General-Purpose Input/Output (GPIO) pins are the foundation of working with any peripherals.

In Toit, the GPIO Pin class is exposed by the gpio module.

GPIO pins are managed across the device. That means that only one instance of a given GPIO pin can exist at any given point in time. This ensures that two applications can't configure or use a specific GPIO pin at the same time. The pin can be released again by calling close after usage:

import gpio

  pin := gpio.Pin 21  // Acquired system-wide.
  // ...
  pin.close           // Released, can be used by other applications now.

When an application terminates, the pin will automatically be closed and released.

Output mode

To configure a GPIO pin in output mode, either do it initially:

  output_pin := gpio.Pin 21 --output // Initialized for output mode.

or later (independent of previous mode):

  pin.config --output         // Reconfigure for output mode.

If a GPIO pin is configured for output mode, Pin.set can be used to either drive the pin voltage high (1) or low (0).

Set valueEffect
0Low voltage
1High voltage


GPIO pins also supports output mode as open-drain. To configure the GPIO Pin as open-drain output do the following:

  pin.config --output --open_drain

In open-drain output mode, when setting the pin high, the pin will go into open-drain mode. That means the pin is not being pulled in any direction (floating).

Set valueEffect
0Low voltage
1Open drain

This can be useful when an external pull-up is connected to the pin.

Example: LED on/off

In output-mode, the GPIO pin can be used, for example, to turn an LED on/off. The following schematic shows how a simple LED could be connected.


To create a GPIO Pin on pin 21 in output mode, use Pin:

import gpio

  pin := gpio.Pin 21 --output

The pin is low (0) by default, so to set it high (1) use pin.set.

import gpio

  pin := gpio.Pin 21 --output
  pin.set 1
  sleep --ms=1000

This will keep the light turned on for 1000ms.

When the program terminates, the pin will automatically be reset thus turning off the LED.

Input mode

The GPIO input mode can be used to read the state of a pin. This can be done by calling Pin.get, returning either 0 or 1 depending on the voltage measured at the pin.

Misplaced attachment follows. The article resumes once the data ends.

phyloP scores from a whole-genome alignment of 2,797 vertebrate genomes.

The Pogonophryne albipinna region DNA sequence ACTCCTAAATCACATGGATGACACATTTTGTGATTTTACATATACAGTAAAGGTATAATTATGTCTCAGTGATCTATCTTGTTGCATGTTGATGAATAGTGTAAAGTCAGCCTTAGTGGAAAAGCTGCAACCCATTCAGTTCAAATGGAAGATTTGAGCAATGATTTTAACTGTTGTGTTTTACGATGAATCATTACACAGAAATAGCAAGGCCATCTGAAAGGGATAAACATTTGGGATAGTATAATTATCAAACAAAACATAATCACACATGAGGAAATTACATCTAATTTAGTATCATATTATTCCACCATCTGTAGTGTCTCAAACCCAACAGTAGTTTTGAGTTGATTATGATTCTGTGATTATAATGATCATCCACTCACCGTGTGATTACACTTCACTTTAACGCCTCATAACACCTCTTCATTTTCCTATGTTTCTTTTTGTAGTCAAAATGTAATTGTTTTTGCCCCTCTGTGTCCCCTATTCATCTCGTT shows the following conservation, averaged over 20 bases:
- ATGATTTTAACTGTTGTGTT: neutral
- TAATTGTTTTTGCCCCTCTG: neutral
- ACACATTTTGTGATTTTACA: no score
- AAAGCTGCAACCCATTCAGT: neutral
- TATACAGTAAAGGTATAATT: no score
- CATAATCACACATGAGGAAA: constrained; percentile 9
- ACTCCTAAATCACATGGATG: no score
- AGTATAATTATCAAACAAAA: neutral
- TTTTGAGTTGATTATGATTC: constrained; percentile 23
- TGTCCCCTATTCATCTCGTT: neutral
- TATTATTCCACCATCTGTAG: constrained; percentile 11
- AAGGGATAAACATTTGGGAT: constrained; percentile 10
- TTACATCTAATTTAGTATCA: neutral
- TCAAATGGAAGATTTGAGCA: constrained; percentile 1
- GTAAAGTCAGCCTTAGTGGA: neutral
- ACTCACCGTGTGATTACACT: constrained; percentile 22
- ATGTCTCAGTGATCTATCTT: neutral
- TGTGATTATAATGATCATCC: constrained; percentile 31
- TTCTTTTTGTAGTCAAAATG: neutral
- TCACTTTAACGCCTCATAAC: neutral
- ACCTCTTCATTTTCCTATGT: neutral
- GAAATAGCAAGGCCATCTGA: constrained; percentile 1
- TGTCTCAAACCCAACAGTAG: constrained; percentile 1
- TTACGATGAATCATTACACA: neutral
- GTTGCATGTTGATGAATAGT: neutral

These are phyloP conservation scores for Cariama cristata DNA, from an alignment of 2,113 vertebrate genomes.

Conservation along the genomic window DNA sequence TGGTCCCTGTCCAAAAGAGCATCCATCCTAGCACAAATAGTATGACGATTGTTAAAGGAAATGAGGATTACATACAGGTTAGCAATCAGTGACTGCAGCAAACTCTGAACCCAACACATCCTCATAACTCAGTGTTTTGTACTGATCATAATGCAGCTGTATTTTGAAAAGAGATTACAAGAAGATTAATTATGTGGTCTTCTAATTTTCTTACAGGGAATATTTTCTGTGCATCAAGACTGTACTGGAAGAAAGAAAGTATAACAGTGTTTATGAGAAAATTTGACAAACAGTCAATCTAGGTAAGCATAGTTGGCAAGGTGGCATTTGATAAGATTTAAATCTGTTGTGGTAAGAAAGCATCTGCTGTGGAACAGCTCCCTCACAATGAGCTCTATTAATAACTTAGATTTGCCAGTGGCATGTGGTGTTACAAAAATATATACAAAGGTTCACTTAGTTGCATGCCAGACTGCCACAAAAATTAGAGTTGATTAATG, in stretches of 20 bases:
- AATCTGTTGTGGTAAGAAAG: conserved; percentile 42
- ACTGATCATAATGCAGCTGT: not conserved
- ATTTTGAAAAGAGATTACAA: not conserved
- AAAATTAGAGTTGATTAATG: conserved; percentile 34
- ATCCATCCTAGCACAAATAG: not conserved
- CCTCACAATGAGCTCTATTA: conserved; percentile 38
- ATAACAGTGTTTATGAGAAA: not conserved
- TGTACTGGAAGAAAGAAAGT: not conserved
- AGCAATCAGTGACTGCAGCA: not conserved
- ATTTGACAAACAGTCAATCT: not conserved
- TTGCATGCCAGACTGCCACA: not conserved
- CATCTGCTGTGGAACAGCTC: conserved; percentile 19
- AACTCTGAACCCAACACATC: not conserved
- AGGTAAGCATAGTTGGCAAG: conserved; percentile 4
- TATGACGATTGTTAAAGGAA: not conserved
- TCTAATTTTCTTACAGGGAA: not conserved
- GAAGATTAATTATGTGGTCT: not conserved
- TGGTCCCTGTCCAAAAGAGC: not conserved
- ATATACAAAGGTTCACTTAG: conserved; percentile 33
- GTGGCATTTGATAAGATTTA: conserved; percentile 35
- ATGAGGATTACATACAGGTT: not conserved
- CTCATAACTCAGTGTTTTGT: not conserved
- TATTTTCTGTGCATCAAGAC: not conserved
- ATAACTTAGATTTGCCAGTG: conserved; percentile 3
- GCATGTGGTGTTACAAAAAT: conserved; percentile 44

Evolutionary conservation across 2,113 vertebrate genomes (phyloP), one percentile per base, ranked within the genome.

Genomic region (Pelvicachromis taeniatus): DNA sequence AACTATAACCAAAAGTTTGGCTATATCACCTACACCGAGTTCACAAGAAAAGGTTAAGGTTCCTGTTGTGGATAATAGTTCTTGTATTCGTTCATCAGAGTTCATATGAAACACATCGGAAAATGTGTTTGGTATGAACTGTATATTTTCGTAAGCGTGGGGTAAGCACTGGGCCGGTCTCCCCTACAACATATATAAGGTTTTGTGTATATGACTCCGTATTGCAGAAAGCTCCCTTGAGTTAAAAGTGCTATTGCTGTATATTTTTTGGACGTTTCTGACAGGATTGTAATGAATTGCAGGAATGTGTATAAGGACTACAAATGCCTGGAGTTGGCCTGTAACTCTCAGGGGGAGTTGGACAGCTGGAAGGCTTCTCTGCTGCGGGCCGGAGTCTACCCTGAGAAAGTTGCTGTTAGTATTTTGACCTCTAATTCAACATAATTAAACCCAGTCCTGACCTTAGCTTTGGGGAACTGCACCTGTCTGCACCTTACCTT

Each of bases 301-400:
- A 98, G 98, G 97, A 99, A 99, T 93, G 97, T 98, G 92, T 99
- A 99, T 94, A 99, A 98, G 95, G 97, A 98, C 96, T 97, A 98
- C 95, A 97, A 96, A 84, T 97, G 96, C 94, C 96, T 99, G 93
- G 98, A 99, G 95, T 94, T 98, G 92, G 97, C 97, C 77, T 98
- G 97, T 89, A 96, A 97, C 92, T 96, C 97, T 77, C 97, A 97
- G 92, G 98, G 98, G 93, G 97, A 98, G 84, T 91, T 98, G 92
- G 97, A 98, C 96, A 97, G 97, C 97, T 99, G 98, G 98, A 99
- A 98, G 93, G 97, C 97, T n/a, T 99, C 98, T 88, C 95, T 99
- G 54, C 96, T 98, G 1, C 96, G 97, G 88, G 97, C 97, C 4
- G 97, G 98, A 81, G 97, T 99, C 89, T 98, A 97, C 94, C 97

To configure a GPIO pin in input mode, either do it initially:

  input_pin := gpio.Pin 21 --input // Initialized for input mode.

or later (independent of previous mode):

  pin.config --input         // Reconfigure for input mode.

Waiting for state change

While Pin.get can be used to get the current Pin state, sometimes it's useful to block and wait until the pin changes state. That can be done using the Pin.wait_for method.

import gpio

  pin := gpio.Pin 21 --input
  pin.wait_for 1  // Wait for pin to be high.

Pull-up and pull-down resistors

Some chips supports internal pull-up and/or pull-down resistors. While the size of the resistor depends on the chip used, it can be enabled like this:

  pulled_up_pin := gpio.Pin 21 --input --pull_up

If a Pin is configured as input with pull-up/pull-down, it automatically disables the pull-up/pull-down if it is reconfigured to output mode - and enables it again when reconfigured back to input.


The ADC (analog-to-digital converter) can be used by importing gpio.adc:

For example:

import gpio
import gpio.adc show Adc

  adc := Adc (gpio.Pin 34)
  print adc.get

Note that on the ESP32, only the ADC1 (pins 32-39) are supported. The ADC2 has too many restrictions (cannot be used when WiFi is active, and some of the pins are strapping pins), and is therefore disabled.


The PWM (pulse width modulation) peripheral is in pgio.pwm.

One generally starts by allocating a Pwm object with a certain frequency. Multiple pins can then use that object to create their own PwmChannel for which they can modify the pulse width.


import gpio
import gpio.pwm

  led := gpio.Pin 5
  generator := pwm.Pwm --frequency=400
  channel := generator.start led
  duty_percent := 0
  step := 1
  while true:
    channel.set_duty_factor duty_percent/100.0
    duty_percent += step
    if duty_percent == 0 or duty_percent == 100:
      step = -step
    sleep --ms=10